- The Washington Times - Saturday, October 27, 2001

Britney Spears, who opens her new tour at the MCI Center on Wednesday night, isn't sure who she is anymore.
If she was young and naive on her 1999 debut, "Baby One More Time," and "not that innocent" on her 2000 follow-up "Oops I Did It Again," then on her third album (simply called "Britney") she's "not a girl, not yet a woman."
On the phone from Orlando, Fla., Miss Spears describes how her new ballad "I'm Not a Girl, Not Yet a Woman" fits her now.
"I'm on the verge of being a woman, but it is kind of hard because I've grown up in the spotlight," she says. "I don't know what I'll be like tomorrow that's not something that I really think about."
Although she sounds like a typical 19-year-old (she giggles, munches on chips and talks about burping), Miss Spears is one of the world's highest-profile 19-year-olds. That confusion between the world of adults, which the album targets more as an audience, and teen-agers, her strongest fan base, makes "Britney" a confusing record.
The record, set for release Nov. 6, was culled from 23 tracks, featuring collaborations with the hip-hop/electronica group the Neptunes and her boyfriend, 'N Sync member Justin Timberlake. Five of the 12 tracks were co-written by Miss Spears.
"I didn't really have a concept going in. I was really inspired by a lot of hip-hop and R&B; before I even recorded the album," she says. "I think this album is probably going to be a growth record for me."
Which makes sense, since her teen-age years end in December, when she turns 20. In seeking a more adult audience, though, she's also trying to drop the "role model" label that has been stuck to her since her debut. Miss Spears has projected a dual image, however, and her provocative dress has created a backlash among parents.
"I think it's very flattering that such young kids look up to me because the innocence of them is a really beautiful thing," she says. "But, honestly, it's up to their parents to explain to them that I'm a performer, that I don't wear those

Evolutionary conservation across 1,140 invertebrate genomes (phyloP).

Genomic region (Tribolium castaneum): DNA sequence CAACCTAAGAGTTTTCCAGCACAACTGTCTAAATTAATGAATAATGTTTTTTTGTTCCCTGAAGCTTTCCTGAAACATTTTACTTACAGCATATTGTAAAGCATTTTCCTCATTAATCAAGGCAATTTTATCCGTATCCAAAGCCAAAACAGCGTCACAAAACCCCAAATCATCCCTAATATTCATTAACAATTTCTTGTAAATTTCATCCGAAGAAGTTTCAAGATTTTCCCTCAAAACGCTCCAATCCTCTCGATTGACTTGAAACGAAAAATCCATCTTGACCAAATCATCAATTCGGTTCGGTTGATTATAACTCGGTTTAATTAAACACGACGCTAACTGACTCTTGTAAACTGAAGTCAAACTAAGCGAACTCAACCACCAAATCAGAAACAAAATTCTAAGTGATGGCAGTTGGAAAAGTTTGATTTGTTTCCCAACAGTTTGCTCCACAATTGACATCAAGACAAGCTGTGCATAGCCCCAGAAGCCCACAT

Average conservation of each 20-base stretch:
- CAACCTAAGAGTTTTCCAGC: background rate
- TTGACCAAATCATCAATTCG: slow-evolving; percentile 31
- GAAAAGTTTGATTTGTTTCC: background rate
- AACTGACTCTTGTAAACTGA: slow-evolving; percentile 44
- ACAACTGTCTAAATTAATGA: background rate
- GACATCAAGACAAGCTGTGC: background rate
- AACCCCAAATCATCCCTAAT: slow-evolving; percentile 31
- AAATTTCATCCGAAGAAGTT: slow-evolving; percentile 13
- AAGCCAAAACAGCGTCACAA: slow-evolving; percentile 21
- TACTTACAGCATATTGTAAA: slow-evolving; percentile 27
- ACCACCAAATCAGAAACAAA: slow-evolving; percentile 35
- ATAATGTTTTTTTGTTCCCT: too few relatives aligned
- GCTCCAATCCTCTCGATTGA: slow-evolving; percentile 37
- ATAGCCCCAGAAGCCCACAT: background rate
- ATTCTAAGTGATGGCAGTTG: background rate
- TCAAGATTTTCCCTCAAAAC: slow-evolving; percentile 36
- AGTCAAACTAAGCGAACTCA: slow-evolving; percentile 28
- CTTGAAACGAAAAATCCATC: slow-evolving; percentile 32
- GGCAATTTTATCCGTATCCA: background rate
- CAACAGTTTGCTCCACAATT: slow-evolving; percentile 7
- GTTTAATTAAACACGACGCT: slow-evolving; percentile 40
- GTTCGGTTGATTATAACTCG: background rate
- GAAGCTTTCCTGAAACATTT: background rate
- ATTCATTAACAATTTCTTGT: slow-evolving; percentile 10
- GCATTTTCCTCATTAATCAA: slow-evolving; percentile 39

clothes to the supermarket or to a ballgame."
The steamy first single of "Britney," called "I'm a Slave 4 U," is her attempt to be "nastier and funkier." She purposefully shies away from the easy hooks of her previous singles. Her voice is breathy as she whispers, "I know I may be young/but I've got feelings too." Although she later reverts back to her pop self on such tracks as "Cinderella," she hints at a growing maturity.
"It's my first album that I've ever really written on my own," she says. "When I get to sing a song that I wrote, it just means that much more to me."
Even though her personal creativity is drawn out more, the force of marketing is still strong. A cover of "I Love Rock 'n' Roll" will be featured in her upcoming movie "Crossroads," and a number of tracks with trendy, techno producer BT were scrapped because they didn't fit Miss Spears' style.
"I'm not really here to please the critics, I'm here to please my fans," she says. "I put my heart into it, and hopefully they'll see that and appreciate it."
She promises that at the MCI Center she will present a show with "so many amazing things that have never been done before."
"I hope people see me in a different light that they haven't seen me in before," she says. "I don't like defining myself . I just am."

WHAT: Britney Spears with opening act O-Town
WHERE: MCI Center, Seventh and F streets NW
WHEN: 7 p.m. Wednesday
TICKETS: $39.50 to $65
PHONE: 202/432-SEAT

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